Previous: understanding storiesNext: a party-frameContents

Society of Mind

26.3 sentence-frames

We've barely started to see what minds must do to comprehend the simplest children's tales. Let's look again at the beginning of our party story.

Mary was invited to Jack's party.

How marvelous that sentence is! How much it says in just six words! Two characters are introduced and quickly cast in clear-cut roles. We learn that there will be a party soon, with Jack as the host and Mary a guest — provided she accepts the invitation. We also learn that this setting is established in the past.

Those six short words tell even more. We can expect the story to focus on Mary's activities rather than Jack's — because Mary is the first word that attracts our attention. But to accomplish that, the narrator had to use a clever grammar-tactic. Normally, an English-language sentence begins with a phrase that describes the Actor responsible for some action, and we usually represent this with a simple Trans-frame.

JACK INVIT — ed MARY Donor action verb Recipient In this active verb form of sentence-frame, the verb is sandwiched between two nouns; the first describes a Donor and the second describes a Recipient. However, if our storyteller actually used the active form of sentence-frame, it would tend to mislead the listener into expecting Jack to be the central character of the story — if only because he is mentioned first. Fortunately, English grammar provides an alternative sentence-frame in which the Recipient is mentioned first — and which never mentions the Donor at all!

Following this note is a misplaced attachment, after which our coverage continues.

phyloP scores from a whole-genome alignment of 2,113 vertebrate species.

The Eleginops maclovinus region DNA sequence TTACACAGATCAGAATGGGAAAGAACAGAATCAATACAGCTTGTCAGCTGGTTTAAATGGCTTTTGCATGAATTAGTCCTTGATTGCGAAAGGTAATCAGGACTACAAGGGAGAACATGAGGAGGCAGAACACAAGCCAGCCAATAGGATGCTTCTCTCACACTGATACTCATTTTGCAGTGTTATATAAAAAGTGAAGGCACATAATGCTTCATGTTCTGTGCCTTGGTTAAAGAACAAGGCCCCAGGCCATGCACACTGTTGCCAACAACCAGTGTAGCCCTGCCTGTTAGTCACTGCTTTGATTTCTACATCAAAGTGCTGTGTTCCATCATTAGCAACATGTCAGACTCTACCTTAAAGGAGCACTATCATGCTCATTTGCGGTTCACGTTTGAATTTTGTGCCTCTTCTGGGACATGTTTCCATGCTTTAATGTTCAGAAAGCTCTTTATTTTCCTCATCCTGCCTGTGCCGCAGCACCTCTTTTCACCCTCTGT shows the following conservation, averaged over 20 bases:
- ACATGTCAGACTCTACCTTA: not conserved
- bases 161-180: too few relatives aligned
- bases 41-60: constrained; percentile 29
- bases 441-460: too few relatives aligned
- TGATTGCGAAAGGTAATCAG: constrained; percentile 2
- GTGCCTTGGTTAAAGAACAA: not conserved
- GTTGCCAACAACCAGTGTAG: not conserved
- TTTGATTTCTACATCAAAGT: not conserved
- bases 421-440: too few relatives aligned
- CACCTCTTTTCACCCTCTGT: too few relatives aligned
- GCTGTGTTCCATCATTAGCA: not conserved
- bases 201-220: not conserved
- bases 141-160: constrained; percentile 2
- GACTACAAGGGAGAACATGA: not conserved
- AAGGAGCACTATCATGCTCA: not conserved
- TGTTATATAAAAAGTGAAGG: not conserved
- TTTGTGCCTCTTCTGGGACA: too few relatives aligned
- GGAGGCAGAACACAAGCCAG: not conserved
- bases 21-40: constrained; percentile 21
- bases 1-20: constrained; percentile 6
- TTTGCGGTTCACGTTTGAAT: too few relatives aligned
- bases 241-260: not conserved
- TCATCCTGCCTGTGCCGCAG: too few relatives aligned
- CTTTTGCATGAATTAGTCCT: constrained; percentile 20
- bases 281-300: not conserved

MARY was INVIT — ed Recipient was verb — ed.

How does the understanding listener detect this passive verb sentence-frame? Some language-agent has to notice the way the verb is sandwiched between was and -ed. As soon as this special subframe is recognized, the language-agency will reassign the first noun, Mary, not to the Donor terminal, but to the Recipient terminal — and thus Mary is represented as receiving the invitation. Why don't we need to say who the donor is? Because in this case the listener can assume it by default. Specifically, the expression Jack's party evokes a party-invitation frame, and in such situations it is typical for the host — or the host's parents — to invite the party guests. By thus arousing familiar frames, we can say a great deal in a very few words.